Sudden deep feelings of despair have even caused some people to experience “The Broken Heart Syndrome”. A person receives word that a loved one has died, they become instantly distraught. The person feels as though they are suffering from a heart attack, when actually the sudden emotional stress triggers a severe but reversible heart muscle weakness that only mimics a heart attack. This condition is “Stress Cardiomyopathy” and is called “The Broken Heart Syndrome” or the “Love Trauma Syndrome”. First described in Japan 15 years ago, Broken Heart Syndrome occurs because reactive trauma floods the body with adrenaline and similar stress hormones, which over-stimulate the nervous system and stun the heart muscle.
On the brighter side, when we experience emotions like love, gratitude, appreciation and compassion, the heart produces a very different rhythm. It’s a smooth, wavy pattern that looks like gently rolling hills. Harmonious heart rhythms, which reflect positive emotions, are considered to be indicators of cardiovascular efficiency and strength as well as assisting nervous system balance. When the brain knows the heart feels good it often creates a gentle warm feeling in the area of the heart. Shifting out of stressful, fear based emotional reactions to your love based emotions have a profound positive effect on your cardiovascular system and your overall health. So yes, it appears there is a link between your heart, your health and your emotions.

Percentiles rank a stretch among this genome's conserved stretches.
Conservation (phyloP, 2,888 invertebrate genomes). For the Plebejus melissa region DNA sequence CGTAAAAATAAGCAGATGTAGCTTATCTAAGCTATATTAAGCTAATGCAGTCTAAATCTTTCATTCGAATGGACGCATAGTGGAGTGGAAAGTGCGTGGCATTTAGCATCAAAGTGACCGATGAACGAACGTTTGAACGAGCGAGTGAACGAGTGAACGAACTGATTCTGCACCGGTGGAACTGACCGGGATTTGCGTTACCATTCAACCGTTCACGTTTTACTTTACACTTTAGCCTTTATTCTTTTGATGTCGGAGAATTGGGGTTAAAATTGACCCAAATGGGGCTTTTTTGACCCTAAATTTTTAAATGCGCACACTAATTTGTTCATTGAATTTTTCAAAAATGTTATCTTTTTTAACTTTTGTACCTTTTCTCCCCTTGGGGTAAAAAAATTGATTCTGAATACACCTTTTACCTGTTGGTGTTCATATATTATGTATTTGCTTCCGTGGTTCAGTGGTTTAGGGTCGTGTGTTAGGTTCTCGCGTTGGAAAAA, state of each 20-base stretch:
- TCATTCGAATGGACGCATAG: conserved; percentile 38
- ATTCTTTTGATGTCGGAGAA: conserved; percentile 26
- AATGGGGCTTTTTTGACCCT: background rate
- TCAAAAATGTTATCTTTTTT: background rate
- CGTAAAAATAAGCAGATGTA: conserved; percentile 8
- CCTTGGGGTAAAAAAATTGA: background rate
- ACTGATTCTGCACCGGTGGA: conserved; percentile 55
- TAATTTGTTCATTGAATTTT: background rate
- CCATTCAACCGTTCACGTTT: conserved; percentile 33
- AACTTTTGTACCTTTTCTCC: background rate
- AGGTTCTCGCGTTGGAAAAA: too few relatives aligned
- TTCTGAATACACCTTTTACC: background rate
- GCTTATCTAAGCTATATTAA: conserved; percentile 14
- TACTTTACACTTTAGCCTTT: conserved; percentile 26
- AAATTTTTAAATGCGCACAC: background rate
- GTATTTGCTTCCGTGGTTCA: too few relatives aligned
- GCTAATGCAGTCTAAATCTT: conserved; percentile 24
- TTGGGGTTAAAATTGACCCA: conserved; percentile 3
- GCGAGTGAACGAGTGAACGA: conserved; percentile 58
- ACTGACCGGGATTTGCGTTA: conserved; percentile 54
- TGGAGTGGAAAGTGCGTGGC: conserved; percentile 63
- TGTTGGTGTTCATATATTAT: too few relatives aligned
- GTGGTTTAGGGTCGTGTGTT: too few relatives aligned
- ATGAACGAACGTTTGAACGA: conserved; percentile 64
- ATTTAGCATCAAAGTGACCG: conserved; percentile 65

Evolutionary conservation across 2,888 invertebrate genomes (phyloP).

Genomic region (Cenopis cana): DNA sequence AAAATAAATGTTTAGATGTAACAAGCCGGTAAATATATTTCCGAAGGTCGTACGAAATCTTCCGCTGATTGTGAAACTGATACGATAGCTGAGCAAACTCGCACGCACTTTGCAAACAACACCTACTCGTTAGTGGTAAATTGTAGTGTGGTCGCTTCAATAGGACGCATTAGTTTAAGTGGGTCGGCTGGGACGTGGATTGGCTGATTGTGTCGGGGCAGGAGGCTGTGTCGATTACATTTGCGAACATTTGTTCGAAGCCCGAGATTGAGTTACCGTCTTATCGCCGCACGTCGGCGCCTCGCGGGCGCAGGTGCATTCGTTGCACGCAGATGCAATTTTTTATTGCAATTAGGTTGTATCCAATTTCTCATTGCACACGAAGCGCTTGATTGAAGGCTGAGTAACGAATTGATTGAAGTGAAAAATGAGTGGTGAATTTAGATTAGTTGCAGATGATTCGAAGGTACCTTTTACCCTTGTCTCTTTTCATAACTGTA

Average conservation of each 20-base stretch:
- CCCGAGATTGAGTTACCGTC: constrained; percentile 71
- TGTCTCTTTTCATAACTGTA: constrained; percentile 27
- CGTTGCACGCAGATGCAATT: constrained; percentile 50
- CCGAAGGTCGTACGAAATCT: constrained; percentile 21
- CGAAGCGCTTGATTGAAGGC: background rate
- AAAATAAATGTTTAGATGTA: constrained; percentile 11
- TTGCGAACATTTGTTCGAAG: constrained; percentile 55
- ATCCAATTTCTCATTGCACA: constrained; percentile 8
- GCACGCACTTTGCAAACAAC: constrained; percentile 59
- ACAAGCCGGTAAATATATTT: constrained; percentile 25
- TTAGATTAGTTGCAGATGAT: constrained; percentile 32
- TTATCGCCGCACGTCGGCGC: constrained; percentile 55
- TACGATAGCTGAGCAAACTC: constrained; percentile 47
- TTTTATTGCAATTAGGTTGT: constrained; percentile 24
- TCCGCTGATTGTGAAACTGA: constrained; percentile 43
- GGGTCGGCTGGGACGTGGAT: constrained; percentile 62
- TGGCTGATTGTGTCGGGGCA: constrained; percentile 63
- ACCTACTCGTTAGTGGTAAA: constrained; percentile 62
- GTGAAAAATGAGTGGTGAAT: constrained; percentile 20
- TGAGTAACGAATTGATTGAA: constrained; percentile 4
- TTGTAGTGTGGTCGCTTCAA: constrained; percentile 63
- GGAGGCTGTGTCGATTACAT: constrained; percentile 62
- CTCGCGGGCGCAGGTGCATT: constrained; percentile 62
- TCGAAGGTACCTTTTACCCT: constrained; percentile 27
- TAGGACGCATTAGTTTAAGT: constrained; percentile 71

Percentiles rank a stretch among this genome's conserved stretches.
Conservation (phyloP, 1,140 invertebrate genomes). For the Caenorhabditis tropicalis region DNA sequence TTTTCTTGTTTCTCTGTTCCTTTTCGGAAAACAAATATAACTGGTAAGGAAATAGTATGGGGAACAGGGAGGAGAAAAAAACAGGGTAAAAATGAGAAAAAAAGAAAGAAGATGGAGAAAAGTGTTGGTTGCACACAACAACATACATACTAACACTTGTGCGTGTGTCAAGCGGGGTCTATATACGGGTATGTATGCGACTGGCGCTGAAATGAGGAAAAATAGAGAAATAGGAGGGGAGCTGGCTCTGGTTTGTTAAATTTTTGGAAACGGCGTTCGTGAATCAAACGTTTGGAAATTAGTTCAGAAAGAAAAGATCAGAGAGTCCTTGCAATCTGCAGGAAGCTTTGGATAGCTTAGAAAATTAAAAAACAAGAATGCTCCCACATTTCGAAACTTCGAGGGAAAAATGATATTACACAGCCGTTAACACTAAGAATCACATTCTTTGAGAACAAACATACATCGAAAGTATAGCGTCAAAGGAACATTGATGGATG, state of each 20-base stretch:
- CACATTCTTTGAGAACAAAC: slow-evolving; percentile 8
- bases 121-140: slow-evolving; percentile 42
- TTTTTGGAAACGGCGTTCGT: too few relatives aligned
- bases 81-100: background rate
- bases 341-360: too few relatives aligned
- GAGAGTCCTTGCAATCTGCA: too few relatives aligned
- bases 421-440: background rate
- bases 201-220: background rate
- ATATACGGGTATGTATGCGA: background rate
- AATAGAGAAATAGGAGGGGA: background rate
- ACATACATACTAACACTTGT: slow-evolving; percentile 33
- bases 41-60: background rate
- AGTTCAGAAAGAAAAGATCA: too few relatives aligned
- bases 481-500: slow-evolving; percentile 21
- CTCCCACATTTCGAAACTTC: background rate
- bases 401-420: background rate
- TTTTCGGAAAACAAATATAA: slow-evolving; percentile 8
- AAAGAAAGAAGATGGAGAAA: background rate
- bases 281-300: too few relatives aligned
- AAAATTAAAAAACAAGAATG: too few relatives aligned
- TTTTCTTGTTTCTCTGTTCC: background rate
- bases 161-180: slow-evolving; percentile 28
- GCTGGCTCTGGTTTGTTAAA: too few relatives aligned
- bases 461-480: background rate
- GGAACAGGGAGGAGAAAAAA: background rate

Love is a positive high frequency emotion which can heal and help us overcome obstacles. Studies of the heart’s rhythms have discovered that when we feel love, or any positive emotion such as compassion, caring, or gratitude, the heart sends messages to the brain and secretes hormones that positively affect our health.
A number of studies have provided insight into understanding how the activity of the heart is indeed linked to our emotions, our health, vitality and well-being. In one study at Yale, men and women who felt the most loved and supported had substantially less blockage in their coronary arteries. Another study at Case Western Reserve University studied almost 10,000 married men and found that those that answered “yes” to the question “Does your wife show you her love?” had significantly less chest pain. Researchers at Duke surveyed men and women with heart disease, those who were single and lacked confidants were three times as likely to have died after five years.
Relationships of any kind, and feeling connected to others has a powerful influence on our wellbeing. Positive emotional connections with other people enhance not only the quality of our lives but also strengthen our basic survival. Feelings of love and intimacy are at the root of what makes us well and when in lack, what makes us sick.
Laughter is another friend of the heart. You actually reduce your risk of experiencing a heart attack when you include humor in your daily life. Laughter produces Endorphins, "natural endogenous morphine-like substances, or simply put, your body’s natural pain killer. Endorphins are associated with the feeling of bliss and help us “bond” with other people. Laughter really is the best medicine. That would explain why happy people are typically the healthiest and resist illness that others seem to “always come down with”. There’s something to be said for positive thinking.
If the emotional heart is happy, in a high positive frequency, the physical heart will generally be healthy as well. Heart disease stems from emotional problems that manifest in the physical body. All illness begins at the soul level, moves to the emotional, then manifests in the physical.
Nothing heals better – emotionally – biochemically – physically and mentally than love. The best love for healing – is balanced love with compassion, acceptance, and understanding. It is a spiritual and emotional high and is more powerful as it grows. Yes, Love is actually real “medicine”.